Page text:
Sometimes we don’t want to do things exactly like Microsoft designed, so using the existing libraries isn’t always going to be a workable solution. Fortunately you can add libraries and then share them with the HomeGroup or simply share an individual folder without using the libraries. To test this, let’s create a Backup folder in our storage space. Once the folder is created, right click on the folder, choose Share with, and choose HomeGroup (view and edit).
Libraries shared to the HomeGroup integrate directly into Windows Explorer.
Now that we’ve created our HomeGroup and shared all of our files open up File Explorer (this is another option in that power user menu we showed you earlier). In the left panel of File Explorer you should now see a HomeGroup section with your username underneath. Expanding your username should show the computers you have access to, and should provide a list of shared folders on that computer.
Another feature of a HomeGroup is the ability to stream media over the network using DLNA. This can be configured using the Media streaming options in the Network and Sharing Center Control Panel. The Media streaming options will allow you to allow or disallow individual media devices on your network from accessing certain types of files.
Protecting your Data
One thing we can’t recommend highly enough is backing up your data. Few things are worse than losing years of pictures or documents because of a failed hard drive or accidental deletion. There are two aspects of data protection we want to take a look at, using your Windows 8 server as backup storage and backing up the storage volume itself.
Windows Backup isn’t gone from Windows 8, it’s just hiding.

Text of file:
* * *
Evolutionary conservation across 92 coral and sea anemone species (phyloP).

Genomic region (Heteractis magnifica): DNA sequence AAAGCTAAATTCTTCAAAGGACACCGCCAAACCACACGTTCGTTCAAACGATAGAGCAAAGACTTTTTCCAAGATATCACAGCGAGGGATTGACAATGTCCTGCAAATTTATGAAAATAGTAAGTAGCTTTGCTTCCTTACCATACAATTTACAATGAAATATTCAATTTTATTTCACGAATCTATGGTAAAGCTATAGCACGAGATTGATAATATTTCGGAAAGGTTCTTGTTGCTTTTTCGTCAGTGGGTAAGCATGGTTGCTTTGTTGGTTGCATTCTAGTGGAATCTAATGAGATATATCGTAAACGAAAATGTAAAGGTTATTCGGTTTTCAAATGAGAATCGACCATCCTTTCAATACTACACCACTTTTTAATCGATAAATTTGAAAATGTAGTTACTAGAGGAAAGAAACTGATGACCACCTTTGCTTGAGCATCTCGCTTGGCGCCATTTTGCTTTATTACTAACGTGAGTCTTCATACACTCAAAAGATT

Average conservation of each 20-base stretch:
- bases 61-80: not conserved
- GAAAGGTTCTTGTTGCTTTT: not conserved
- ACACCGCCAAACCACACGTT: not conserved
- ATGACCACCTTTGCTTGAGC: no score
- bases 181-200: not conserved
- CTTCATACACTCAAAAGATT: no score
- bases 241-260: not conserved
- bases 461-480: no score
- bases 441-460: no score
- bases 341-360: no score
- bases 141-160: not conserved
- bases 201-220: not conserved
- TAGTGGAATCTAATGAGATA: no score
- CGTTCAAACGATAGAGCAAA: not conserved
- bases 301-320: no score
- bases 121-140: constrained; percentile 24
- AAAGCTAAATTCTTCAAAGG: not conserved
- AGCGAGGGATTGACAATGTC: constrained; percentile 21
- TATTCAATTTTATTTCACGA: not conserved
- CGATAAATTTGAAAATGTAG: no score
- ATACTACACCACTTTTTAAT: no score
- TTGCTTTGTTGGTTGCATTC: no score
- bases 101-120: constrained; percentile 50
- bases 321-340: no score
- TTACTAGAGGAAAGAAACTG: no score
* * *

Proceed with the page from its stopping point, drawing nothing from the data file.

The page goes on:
Using your Windows 8 server as backup storage is as simple as using the Backup folder we created earlier as your storage volume. This can be done with most backup tools, including Windows Backup and File History (which we’ll talk about in a minute). Interestingly, Windows Backup is a deprecated feature in Windows 8, which means two things. First, it’s hard to find. Second, it’s a feature that may disappear completely in future versions of Windows.
To use the traditional Windows Backup features in Windows 8 you need to go to File History in the System and Security category. Once there you will see an option for Windows 7 File Recovery in the bottom left corner of the window. Another option is to switch to the Control Panel’s icon view and find the Windows 7 File Recovery option there. Once you are in Windows Backup/Windows 7 File Recovery you can create a system image, back up your libraries, or choose individual folders to back up. These steps can be used to back up other computers to your central storage or to back up your centralized files and folders to another location.
File History is a feature we wish we had before deleting that massive Word document.
Another option to back up critical files in Windows 8 is by using the File History feature. File History is primarily used for backing files up from other computers to your centralized storage, but it offers some increased flexibility over traditional backups. File History can be configured by simply choosing the backup location and turning the feature on. In addition to having a backup copy of your files you also have the ability to open a previous version of a file. This is particularly handy if you’ve accidentally deleted something contained in a file, such as paragraphs from a document or a slide from a presentation.
Windows 8 is certainly a shift from previous versions of Windows, but it’s not all about the new interface and the start screen. If you know where to look there are some sweet new features that open up new possibilities in how we use our computers on a daily basis.